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Review: The Omnia Portable Camp Stove Review: The Omnia Portable Camp Stove
Part of my world right now is cooking on the trail for our overlanding trips, so naturally I like finding new ways that aren’t... Review: The Omnia Portable Camp Stove

Part of my world right now is cooking on the trail for our overlanding trips, so naturally I like finding new ways that aren’t mainstream and test them out. I ran across the Omnia Oven at the Overland Expo at Flagstaff and talked with a YouTuber that is a known trail cook and he was using one and I was very intrigued. I sat and looked at it online and did a little research before I took the plunge on spending $178 For the Omnia kit. It does include just about everything you might need. I thought “how in the world does this funny looking thing do so well”?  Even some of the UK Van Life crowd use this thing. The reviews were undeniably influential to my purchase, so I went for it.


I couldn’t wait to get home to try it out. I can use this on any stove and it works like an oven. As with most things. there is a learning curve on how to use it properly for optimum results. Where is the best place to learn these things? Well, it turns out that Facebook UK groups use this oven on a daily basis, and also share tips and tricks as well as recipes. I dove in and I have to say it is my favorite! It’s not for cooking for large groups but it does make some great desserts, and instead of making a fire and waiting hours for that apple cobbler cooking in the old Dutch oven, this is far quicker. The Dutch oven is still one of my primitive favorites but it still takes too long to build a fire, prep, and cook.


There are three pieces to the Omnia oven:  a steel base, an aluminum ring-shaped baking pan and the lid. The picture shows how it works.

The burner directly heats the steel base, which in turn heats the air trapped between the base and the baking pan.  The burner also heats air that goes up the center of the baking pan and the lid serves to distribute that hot air over the top of the food.

So, there’s hot air both under and above the baking pan — and in the center.  A few air holes in the lid allow steam to escape.

It can be used with virtually any type of stove burner — gas, electric or even various other fuels used with camping and backpacking stoves. And it can be used on a grill — making it easier to keep the cooking heat contained. It cannot, however, be used on an induction stove.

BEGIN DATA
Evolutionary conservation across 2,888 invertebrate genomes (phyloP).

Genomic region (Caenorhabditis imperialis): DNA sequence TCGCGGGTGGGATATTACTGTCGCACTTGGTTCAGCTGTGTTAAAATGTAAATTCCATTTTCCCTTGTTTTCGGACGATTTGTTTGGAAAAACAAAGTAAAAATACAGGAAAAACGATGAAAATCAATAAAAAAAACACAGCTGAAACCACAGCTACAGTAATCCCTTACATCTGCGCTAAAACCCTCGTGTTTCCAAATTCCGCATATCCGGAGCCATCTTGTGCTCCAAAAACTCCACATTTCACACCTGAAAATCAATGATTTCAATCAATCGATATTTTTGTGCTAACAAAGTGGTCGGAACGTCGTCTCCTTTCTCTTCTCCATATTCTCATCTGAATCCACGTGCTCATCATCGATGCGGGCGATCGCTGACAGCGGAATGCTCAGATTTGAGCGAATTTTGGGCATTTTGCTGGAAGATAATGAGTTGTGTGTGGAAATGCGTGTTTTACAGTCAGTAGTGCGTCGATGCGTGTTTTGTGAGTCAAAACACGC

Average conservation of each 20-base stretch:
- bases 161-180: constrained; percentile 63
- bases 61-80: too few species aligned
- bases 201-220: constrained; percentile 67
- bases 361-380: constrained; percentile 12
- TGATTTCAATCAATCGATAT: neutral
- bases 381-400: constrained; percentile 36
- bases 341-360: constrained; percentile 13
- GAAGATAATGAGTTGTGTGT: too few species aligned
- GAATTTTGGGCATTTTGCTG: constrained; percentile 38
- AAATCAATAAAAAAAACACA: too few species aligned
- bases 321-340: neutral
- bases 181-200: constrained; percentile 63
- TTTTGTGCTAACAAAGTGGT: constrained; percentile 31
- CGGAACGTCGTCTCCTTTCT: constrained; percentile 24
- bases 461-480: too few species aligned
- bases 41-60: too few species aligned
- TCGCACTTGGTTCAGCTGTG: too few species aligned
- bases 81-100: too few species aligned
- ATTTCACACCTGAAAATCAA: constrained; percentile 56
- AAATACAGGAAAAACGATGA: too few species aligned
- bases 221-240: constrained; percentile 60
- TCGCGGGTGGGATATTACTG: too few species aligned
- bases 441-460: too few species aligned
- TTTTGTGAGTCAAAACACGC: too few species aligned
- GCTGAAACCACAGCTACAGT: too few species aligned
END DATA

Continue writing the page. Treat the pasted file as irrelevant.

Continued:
Using the Omnia Oven

The system is simple:  you place the steel base on the burner and let it heat for about 3 minutes on high.  Put your food into the baking pan and put the lid on it, then set it onto the base.

The instructions say to then turn the burner down to medium or lower heat.  I found that I had better results if I left it on high just about a minute (to heat the air on top of the food) and then turned it down to slightly higher than medium.

Cooking time is then about the same as with a conventional oven, but don’t take the lid off too often to check, as you let out the hot air from the top each time.

Yes, it’s a little strange to bake without a thermostat to know that it’s at the right temperature, and it will take a little experimentation to know the best settings on your stove.

Why I Like It Better than Other Options

I’ve never recommended “baking” in a pressure cooker, as it is very likely to warp the pan if you use it dry, and using water in it means that your food is steamed instead of baked (fine if it’s supposed to be steamed, not so good otherwise).

A Dutch oven won’t bake as much as the Omnia, it’s hard to keep foods from burning on the bottom and the top tends to be steamed from the moisture driven out of the food (which has no way to escape).

The Coleman Camp Oven is huge and very tippy unless you engineer some serious tie-downs for it.

After several weeks of testing the Omnia with a variety of dishes, my conclusion is that it’s the best way to bake on the stove top that I’ve ever tried. I highly recommend the Omnia oven:

  • It’s been designed from the ground up to bake on the stove top — it’s not a jury-rigged solution.
  • The whole thing is smaller and much lighter than a good cast iron Dutch oven (it’s about 10 inches in diameter, 5 inches high, weighs about a pound and comes with a little bag to store it it).
  • You can bake about twice as much in the Omnia as in a Dutch oven (about what would fit in an 8″ x 8″ pan or 9″ x 5″ loaf pan, versus about a 6″ round pan).
  • The results are better and easier to achieve.

When baking using a Dutch oven, it’s hard to keep the top of the baked food from being steamed by the moisture being driven out of the food.  The Omnia takes care of that, with the lid being high enough over the food to have quite a bit of hot air there, as well as having holes to let the steam escape.  Bread and baked goods will have a very similar texture to what they will in a conventional oven.



There are many more accessories available. I ordered the 3 piece sectional silicon dividers so that I may make a whole meal for 2 people in one pot. There are so many options to cook and bake . What will be next?

Having now made a few things, I’m so impressed at all the possibilities …. More to come!



Jessy Greenland Content Creator / MC event coordinator

Offroad Enthusiast, Aspiring Pro Offroad Racer, Hair stylist, Writer and Photographer. Rockstar Jeep Girl Racing. Oklahoma Offroad Chicks. Ladies Offroad Network Local Leader and Ambassador.